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MomTalk.com November 22, 2017:   The women's magazine for moms about children, family, health, home, fashion, careers, marriage & more


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Protecting Baby Teeth

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The rate of cavities in baby teeth is on the rise, according to the most recent report on the topic from the Centers for Disease Control and Prevention. In fact, a whopping 28 percent of children 2 to 5 years old have cavities.


Dentists point to several factors contributing to the rise, including increased consumption of juices and soda.


And while baby teeth will eventually wind up with the Tooth Fairy, it's still important to care for them as though they are permanent teeth, with one major difference.


"Parents of young children should steer clear of fluoride toothpastes for their kids until their child has the ability to spit out the toothpaste," said Dr. Theodorou of Glen Ridge Family Dental.


Fluoride is an effective tool in the prevention of cavities, but in young children who do not have the ability to spit out the toothpaste, the consumption of too much fluoride can have a negative side effect known as fluorosis. This can result in unsightly spotting of the permanent teeth.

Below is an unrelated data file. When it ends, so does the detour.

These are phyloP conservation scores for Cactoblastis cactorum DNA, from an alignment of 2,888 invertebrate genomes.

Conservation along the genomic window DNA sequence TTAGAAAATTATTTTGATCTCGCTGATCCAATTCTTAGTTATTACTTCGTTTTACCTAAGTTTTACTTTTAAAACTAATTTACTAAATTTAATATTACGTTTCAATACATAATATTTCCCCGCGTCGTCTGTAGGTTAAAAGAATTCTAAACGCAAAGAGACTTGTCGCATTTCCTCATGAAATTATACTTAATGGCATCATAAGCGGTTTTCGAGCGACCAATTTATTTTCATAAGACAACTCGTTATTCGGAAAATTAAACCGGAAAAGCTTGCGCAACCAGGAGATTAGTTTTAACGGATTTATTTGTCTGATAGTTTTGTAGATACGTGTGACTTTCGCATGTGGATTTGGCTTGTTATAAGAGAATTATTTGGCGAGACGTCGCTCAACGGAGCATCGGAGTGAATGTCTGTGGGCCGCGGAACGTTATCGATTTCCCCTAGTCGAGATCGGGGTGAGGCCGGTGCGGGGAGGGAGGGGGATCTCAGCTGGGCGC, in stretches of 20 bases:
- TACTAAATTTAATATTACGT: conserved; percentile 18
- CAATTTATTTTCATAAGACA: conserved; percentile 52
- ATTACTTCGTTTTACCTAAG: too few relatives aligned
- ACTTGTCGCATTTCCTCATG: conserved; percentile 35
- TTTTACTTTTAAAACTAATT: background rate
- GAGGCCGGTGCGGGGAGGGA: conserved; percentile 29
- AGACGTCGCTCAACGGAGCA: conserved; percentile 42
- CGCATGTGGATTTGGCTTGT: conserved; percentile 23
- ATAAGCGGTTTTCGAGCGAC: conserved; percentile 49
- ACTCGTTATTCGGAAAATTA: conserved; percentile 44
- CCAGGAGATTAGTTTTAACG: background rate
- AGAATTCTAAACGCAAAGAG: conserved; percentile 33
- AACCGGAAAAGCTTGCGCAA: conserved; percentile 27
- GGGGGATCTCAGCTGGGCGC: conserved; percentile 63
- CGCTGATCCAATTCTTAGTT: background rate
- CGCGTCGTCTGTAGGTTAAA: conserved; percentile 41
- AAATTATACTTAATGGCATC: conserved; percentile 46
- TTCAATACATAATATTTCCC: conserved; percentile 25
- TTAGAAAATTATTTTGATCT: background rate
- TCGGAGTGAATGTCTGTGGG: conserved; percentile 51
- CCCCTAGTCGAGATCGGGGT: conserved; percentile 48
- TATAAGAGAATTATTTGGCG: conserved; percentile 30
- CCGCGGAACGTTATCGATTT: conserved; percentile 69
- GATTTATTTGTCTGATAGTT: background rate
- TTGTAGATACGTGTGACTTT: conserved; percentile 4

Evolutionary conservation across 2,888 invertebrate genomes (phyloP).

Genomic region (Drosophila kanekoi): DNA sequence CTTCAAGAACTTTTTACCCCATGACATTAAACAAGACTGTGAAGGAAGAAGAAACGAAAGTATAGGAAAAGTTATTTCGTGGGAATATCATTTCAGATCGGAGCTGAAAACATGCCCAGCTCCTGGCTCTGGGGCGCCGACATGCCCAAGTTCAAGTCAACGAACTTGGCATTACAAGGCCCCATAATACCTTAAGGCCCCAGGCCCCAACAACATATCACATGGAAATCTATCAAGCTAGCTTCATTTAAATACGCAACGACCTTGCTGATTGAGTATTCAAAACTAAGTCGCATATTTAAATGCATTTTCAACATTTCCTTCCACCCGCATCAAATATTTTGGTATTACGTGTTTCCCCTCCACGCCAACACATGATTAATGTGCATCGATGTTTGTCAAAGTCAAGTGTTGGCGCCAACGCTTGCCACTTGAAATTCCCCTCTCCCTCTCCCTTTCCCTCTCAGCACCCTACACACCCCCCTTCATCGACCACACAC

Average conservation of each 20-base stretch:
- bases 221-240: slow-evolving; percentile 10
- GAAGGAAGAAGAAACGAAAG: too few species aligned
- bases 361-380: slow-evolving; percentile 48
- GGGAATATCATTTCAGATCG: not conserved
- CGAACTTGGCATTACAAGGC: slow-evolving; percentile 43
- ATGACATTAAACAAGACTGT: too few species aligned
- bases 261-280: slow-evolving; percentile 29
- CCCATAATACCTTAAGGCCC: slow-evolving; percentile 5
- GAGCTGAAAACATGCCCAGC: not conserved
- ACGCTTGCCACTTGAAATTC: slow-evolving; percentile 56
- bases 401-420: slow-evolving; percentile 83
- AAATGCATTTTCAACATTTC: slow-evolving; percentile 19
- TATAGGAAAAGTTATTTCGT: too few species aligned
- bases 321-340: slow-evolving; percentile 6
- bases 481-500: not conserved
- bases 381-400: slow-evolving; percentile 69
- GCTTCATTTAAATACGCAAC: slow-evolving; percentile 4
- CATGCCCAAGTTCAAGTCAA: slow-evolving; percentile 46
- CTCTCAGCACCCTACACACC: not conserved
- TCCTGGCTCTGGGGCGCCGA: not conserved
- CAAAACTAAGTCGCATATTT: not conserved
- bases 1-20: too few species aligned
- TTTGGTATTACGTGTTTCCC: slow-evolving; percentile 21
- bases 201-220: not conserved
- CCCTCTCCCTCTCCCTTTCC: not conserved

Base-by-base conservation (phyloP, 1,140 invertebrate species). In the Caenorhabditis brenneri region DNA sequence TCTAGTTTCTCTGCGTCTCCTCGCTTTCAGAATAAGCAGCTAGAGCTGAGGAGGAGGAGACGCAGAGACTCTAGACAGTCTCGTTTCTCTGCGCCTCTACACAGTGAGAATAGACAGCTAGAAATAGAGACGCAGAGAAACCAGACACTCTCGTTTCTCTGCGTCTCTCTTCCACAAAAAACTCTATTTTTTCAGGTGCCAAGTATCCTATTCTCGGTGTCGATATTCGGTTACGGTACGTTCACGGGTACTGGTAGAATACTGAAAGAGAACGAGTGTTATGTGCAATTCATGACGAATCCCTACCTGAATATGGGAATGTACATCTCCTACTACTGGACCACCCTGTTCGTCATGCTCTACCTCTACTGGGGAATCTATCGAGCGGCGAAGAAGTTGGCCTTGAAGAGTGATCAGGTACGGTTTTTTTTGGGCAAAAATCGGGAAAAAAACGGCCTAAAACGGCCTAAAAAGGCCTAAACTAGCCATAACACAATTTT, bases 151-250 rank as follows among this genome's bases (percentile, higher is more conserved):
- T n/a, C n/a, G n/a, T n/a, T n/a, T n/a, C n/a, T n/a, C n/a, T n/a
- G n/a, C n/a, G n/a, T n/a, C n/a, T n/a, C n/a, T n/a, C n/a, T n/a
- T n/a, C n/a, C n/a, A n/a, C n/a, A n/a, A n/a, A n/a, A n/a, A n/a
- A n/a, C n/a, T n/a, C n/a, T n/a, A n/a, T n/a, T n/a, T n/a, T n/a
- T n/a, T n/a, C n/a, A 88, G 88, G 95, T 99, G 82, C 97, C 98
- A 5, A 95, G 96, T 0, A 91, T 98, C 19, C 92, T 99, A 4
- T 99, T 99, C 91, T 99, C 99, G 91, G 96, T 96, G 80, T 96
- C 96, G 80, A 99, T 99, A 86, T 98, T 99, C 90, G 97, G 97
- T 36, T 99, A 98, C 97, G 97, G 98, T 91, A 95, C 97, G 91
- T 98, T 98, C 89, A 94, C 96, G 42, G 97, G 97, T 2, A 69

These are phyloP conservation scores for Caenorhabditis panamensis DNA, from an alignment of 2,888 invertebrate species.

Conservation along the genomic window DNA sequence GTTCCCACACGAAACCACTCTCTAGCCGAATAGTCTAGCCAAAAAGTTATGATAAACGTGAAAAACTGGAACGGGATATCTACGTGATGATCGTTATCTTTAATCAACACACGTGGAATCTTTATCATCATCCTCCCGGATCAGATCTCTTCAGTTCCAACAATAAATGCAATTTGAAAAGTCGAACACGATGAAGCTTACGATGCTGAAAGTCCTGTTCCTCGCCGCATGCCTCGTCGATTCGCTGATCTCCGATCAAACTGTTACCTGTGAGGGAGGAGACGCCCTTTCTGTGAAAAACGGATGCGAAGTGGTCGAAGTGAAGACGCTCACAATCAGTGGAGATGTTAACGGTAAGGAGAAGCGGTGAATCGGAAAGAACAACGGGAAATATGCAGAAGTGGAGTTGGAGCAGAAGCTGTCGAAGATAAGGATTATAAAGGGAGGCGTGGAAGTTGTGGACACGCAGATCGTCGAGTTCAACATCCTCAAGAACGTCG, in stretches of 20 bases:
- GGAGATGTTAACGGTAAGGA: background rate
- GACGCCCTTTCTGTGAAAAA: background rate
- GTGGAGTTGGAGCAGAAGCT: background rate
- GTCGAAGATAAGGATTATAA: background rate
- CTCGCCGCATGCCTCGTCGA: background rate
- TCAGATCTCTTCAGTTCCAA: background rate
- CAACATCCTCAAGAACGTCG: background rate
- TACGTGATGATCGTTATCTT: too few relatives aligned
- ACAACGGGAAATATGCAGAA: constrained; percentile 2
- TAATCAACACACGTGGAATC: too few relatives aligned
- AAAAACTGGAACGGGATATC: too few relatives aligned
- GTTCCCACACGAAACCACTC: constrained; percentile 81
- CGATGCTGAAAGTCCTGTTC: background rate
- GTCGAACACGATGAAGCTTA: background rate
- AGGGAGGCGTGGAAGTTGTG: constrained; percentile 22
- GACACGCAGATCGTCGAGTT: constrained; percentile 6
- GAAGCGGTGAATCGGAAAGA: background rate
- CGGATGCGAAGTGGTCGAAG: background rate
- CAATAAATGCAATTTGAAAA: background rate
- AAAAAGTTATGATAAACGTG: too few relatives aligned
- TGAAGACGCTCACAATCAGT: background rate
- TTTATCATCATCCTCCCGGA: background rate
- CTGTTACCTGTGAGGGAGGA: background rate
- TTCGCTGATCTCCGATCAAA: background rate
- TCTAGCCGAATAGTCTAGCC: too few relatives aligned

"It is estimated that kids under 4 swallow between one-third and two-thirds of the toothpaste they use when brushing their teeth," said Dr. Theodorou.

It is therefore recommended that youngsters brush their teeth using a non-fluoride toothpaste. Fluoride-free products such as Baby Orajel Tooth & Gum Cleanser (recommended for babies 4 months and older) and Orajel Toddler Training Toothpaste (recommended for toddlers and children up to age 4) are safe if swallowed when used as directed.


"Using a non-fluoride toothpaste still allows a caregiver to remove the plaque that builds up on teeth, as well as helping to establish a pattern for life of good oral care habits," said Dr. Theodorou.


Other tips for encouraging good oral care health at a young age:


* Select a toothbrush with soft bristles
* Encourage your toddler to engage in brushing his teeth twice a day
* Bring along a "friend" to the bathroom sink - such as a favorite stuffed animal or doll - so the "friend" can also have her teeth brushed
* Encourage toddlers to drink plenty of water after meals. This is especially important with toddlers who won't allow parents to brush their teeth as often as recommended.


For more information, visit www.babyorajel.com.


 




Categories: Children's Health, Health & Wellness,

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